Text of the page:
In October 2020, the young co-founder of OnePlus, Carl Pei, surprised the tech world by quitting OnePlus. A few months later in January 2021 he announced he would be starting a new company, oddly called ‘Nothing’.  Of course, there’s a thought behind the name. “Nothing’s mission is to remove barriers between people and technology to create a seamless digital future,” says Pei. “We believe that the best technology is beautiful, yet natural and intuitive to use. When sufficiently advanced, it should fade into the background and feel like nothing.”

After an extraordinary amount of hype and wondering what is the something that Nothing will come up with, we get to see the first of the ‘smart products’ the company will make. Nothing has just launched its ear (1) earbuds (the brackets are part of the name) globally and in India, where we have early access to check it out. 

The Nothing ear (1) earbuds come in a regular gadgety looking box. When you open it up though, a silver coloured box gives you little clue as to what you will find inside. Not a word written anywhere. Open that up and you finally see the ear (1) buds, nestling in their unusual transparent case. Also in the box is one little USB-C cable and a few extra ear-tips. The earbuds themselves are transparent — and yet very stylish. One can imagine that it would have been a tough balancing act to show the tech inside clearly and still maintain an interesting look. They call it ‘stripped down aesthetics’. But they pulled it off well. The short-stemmed buds snap magnetically into the case which immediately shows you whether the battery needs charging or not. I found the light sometimes showed orange even when the buds were charged fully. There’s a lot of attention to detail, evident in the little red dot, for example, that corresponds to the right earbud indicated in the case as well. It’s obvious plenty of thought has gone into that case.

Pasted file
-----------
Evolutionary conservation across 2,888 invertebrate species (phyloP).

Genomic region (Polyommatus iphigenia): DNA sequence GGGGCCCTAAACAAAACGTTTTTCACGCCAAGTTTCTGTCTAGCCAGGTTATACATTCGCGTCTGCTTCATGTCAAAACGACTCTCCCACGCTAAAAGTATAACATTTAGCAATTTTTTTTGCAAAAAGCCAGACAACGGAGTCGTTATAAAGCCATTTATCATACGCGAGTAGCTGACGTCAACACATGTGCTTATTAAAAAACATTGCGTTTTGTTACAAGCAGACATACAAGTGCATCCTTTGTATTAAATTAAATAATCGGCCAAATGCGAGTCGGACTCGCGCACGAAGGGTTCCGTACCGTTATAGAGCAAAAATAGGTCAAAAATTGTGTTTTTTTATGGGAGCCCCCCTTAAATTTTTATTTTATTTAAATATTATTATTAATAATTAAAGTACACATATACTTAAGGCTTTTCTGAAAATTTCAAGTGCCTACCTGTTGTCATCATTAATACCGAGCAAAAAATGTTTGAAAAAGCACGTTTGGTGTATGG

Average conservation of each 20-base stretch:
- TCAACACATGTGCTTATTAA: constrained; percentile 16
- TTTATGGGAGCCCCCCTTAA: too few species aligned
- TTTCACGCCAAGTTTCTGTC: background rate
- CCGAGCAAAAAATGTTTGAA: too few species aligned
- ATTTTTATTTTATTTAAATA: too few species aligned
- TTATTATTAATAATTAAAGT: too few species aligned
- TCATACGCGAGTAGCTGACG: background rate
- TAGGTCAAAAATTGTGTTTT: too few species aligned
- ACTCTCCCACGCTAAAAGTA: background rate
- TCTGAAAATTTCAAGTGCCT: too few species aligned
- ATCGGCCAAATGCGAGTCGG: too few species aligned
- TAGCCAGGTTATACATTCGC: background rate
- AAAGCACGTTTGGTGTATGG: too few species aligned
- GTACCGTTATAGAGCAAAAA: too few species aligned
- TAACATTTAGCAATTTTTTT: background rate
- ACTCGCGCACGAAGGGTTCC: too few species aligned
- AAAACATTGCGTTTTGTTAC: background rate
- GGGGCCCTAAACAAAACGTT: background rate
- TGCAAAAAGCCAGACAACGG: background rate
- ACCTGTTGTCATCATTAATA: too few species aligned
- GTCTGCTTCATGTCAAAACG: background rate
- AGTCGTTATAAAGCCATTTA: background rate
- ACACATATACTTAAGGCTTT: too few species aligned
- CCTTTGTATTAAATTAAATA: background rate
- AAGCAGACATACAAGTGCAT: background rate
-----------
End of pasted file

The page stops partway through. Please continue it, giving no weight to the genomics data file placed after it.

The ear (1) were instantly comfortable when I put them into my ears. I did not even need to experiment with alternative ear-tips. They feel soft and seemed to mould themselves to the ear nicely. They do not create an uncomfortable seal but could shift about slightly which is why I turned off the ear detection feature, otherwise a small movement would turn off whatever I was listening to or watching. Other than that, they’re easy to wear for long hours. 

I don't even remember how and when the ear (1) connected, it was that quick. But you do need to download the ear (1) companion app for either Android or iOS. At least that’s what it’s called for now. Using that, you can do a number of things. The first of these is to set the on-bud controls such as whether you want a tap to skip to the next song or go back a song or turn on ANC or change its level or mode. You can also update the firmware if there’s an update due, choose ear detection and set the find-my-earbud feature on.  

Quiet please

Active noise cancellation on these buds does nicely dampen consistent noise. The level of ANC offered is not unique to the ear (1) buds, even at the same or lower price points but it’s certainly an important feature to have.  With music or movies playing, the focus is very much on the content including phone calls. I found the person on the other end could not really tell that I switched to earphones, which is good. 

Pleasant sound

Nothing partnered with Teenage Engineering to tune the sound profile. These earbuds sound good, but not exceptional. AAC and SBC are supported. Via the app, you can set the EQ to boost bass or treble or focus on voice. I found the bass quite satisfying but also enjoyed the clarity of higher frequencies. I did not think one needed to change the EQ settings very much. The device uses 11.6mm dynamic drivers and works on Bluetooth 5.2 and holds a signal pretty well. 

The battery gives you 5.7 hours of listening with 34 hours on charges with the case. If you listen loud and use ANC, the battery life will vary, but in general I found it lasted as expected. It does support quick charging with 10 mins giving play time of 1.2 hours. It also supports wireless charging. The buds are splash resistant with a rating of IPX4.

The Nothing earbuds come in at a time when it’s practically raining true wireless buds and neckbands. The competition is truly stiff but they do have several advantages including great pricing specially for India. 

Price: Rs 5,999

Pros: Interesting looking, comfortable, sounds very good, has companion app, uses ANC, full featured, good pricing specially for India

Cons: Perhaps not quite as unique as it would like to be, faces stiff competition, wear detection a little iffy